tailored to the local requirements. For instance, women project officers
might be sent in to talk exclusively to the women and find out what they
UK, a major provider of food aid, carries out checks to try to ensure
that the correct amount of help is reaching each refugee. Heads of
households are issued with registration cards and are allocated food for
the number in the household. The charity also tries to target vulnerable
groups, such as widows, single parents, children and old people who
might lose out in general distributions or even distributions through
heads of households.
Hinton, Director General of Save the Children, says: ‘In the main, the
reason why an appeal is successful is to do with the timing, quality and
frequency of media coverage, particularly television coverage, that
people see night after night. Then they will respond. There are
situations - Somalia is a case in point - where a combination of
circumstances leads to such turmoil that not so much the giving, but
actually getting on with the job, becomes a problem.
UN intervention has left behind in Somalia a situation which in many
ways is far worse than before they intervened two years ago. I think one
is wrong just to point the finger at the political cauldron in these
parts of the world. It is usually a case of lack of strategy, the lack
of a clear agenda by the international communities about what they are
trying to achieve.
certainly get the political feedback we need in any country where we are
working. It is part of the Save the Children senior staffs’
responsibility to be
of what is going on. Having said that, we are a non-government,
and would never take sides, however right or wrong a local government
is. The British government takes good governance as criteria when
forming a view of long-term aid strategy. We do not, and the reason we
do not is because, firstly, we don’t think we are in a position to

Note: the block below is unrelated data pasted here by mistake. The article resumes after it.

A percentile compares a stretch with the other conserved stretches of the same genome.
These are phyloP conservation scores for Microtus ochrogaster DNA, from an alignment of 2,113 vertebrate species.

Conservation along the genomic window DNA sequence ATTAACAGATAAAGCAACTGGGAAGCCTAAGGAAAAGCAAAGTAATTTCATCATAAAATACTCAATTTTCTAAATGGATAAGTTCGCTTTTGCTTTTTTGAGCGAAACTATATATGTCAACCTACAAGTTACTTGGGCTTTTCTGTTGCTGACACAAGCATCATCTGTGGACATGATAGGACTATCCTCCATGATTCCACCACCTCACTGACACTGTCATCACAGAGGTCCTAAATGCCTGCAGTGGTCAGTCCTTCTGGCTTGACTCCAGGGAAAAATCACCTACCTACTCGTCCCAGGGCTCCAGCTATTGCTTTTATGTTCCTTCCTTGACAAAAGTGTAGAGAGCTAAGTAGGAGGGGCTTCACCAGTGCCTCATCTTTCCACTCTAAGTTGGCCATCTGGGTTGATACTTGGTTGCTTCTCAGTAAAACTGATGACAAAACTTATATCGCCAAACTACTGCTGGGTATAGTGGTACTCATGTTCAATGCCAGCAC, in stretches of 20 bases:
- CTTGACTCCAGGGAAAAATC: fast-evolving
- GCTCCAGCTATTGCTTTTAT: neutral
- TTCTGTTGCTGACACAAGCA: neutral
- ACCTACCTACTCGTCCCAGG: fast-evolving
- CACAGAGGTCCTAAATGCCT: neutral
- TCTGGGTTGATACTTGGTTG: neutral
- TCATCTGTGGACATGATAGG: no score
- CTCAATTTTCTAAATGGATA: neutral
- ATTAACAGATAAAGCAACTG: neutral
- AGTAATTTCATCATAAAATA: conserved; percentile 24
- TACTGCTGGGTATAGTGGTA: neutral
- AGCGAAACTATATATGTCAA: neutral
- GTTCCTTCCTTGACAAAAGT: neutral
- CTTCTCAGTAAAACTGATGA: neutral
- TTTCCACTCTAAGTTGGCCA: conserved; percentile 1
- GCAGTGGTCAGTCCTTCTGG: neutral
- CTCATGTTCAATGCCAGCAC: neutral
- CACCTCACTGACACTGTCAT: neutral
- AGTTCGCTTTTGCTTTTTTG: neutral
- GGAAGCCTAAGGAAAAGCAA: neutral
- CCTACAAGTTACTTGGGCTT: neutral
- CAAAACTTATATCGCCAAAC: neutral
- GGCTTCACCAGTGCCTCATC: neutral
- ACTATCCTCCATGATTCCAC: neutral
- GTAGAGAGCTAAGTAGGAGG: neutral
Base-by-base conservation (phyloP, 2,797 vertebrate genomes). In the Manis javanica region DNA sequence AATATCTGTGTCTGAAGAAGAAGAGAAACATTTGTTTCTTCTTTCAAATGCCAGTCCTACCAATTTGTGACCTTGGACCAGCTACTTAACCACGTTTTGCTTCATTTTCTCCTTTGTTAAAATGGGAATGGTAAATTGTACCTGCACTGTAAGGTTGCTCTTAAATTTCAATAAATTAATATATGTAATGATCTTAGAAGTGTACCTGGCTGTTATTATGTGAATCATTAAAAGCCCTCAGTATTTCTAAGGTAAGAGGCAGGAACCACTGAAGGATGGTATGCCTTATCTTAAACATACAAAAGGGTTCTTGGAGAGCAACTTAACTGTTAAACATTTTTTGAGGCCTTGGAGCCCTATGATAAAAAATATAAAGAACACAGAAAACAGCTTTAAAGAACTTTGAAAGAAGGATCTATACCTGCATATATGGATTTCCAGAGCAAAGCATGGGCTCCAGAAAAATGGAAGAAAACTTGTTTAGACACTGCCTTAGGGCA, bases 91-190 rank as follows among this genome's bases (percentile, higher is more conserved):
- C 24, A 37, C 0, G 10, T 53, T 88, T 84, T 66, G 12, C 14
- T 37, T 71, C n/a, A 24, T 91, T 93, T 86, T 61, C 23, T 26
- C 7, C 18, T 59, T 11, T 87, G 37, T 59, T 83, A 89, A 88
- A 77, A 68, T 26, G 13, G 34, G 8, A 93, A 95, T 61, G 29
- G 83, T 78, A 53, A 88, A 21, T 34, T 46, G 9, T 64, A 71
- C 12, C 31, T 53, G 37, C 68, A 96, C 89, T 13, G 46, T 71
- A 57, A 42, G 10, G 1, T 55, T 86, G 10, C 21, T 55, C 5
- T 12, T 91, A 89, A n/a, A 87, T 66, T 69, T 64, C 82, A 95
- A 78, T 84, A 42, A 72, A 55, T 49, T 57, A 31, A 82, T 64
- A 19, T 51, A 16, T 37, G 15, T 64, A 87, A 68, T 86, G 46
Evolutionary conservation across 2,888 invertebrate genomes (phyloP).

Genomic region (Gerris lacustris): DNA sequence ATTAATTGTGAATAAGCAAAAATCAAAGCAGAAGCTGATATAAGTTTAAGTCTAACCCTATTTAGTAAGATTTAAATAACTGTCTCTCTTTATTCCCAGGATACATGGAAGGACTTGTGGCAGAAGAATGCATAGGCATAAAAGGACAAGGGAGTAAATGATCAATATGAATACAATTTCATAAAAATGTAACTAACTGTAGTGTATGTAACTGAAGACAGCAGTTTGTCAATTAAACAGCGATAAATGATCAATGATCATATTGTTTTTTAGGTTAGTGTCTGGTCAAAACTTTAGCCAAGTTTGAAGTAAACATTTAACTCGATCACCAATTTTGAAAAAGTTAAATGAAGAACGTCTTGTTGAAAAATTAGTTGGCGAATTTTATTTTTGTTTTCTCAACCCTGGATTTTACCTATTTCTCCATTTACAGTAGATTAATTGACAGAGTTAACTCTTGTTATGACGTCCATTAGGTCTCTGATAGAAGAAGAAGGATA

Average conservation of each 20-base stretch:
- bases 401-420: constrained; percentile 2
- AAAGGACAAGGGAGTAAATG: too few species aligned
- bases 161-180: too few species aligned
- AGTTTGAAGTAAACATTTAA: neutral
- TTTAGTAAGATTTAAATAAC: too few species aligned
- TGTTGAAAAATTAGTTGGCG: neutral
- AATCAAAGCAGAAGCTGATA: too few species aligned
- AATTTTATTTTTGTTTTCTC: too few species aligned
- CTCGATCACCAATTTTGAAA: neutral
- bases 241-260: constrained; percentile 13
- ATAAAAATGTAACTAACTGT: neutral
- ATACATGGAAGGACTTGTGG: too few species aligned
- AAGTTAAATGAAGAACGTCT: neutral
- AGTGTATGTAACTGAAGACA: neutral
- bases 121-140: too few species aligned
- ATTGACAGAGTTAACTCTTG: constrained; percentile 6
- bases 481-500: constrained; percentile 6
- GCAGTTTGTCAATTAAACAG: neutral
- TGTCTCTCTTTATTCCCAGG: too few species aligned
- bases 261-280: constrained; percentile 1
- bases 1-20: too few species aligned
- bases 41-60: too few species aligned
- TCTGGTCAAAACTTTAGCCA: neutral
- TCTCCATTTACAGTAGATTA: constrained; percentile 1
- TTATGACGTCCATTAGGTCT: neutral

arbitrate about good and bad governance. And secondly, there is a high
coincidence of poverty and poor government. So if we used good
governance as a criteria, we would fail to reach some of the poorest
people, particularly children, around the globe.’
adds: ‘The field workers’ rules are to respect the judgment of their
senior staff in a country at any particular time. You have to be
vigilant about the extent to which you keep staff in a country. The
decision about moving out, although made with the field workers support,
is done at headquarters in London.
Director of Care UK, provides yet a further example of the difficult
decisions and situations the agencies are confronted with. ‘We had 30
of our Rwandan staff working in Katali camp killed. We had to pull out,
because of very serious death threats to our staff. We had Rwandan boy
scouts, teenagers, working for us in food distribution. There was
basically a power struggle within the camp. We were unable to get in for
security reasons and there were others who disappeared. That has
happened in other camps as well, and the level of intimidation has been
considerable. When you are dealing with the political climate as it is
in Zaire or Tanzania, anybody involved in camp management or
registration will become a target. You have to choose the least bloody
of a series of very bloody options. It has reached this point because no
due attention was paid to security issues at the start.’
goal of the aid agencies is to provide relief for the suffering. But to
achieve that goal they must negotiate their own
to ensure that the aid line is not broken.
in ‘The Review'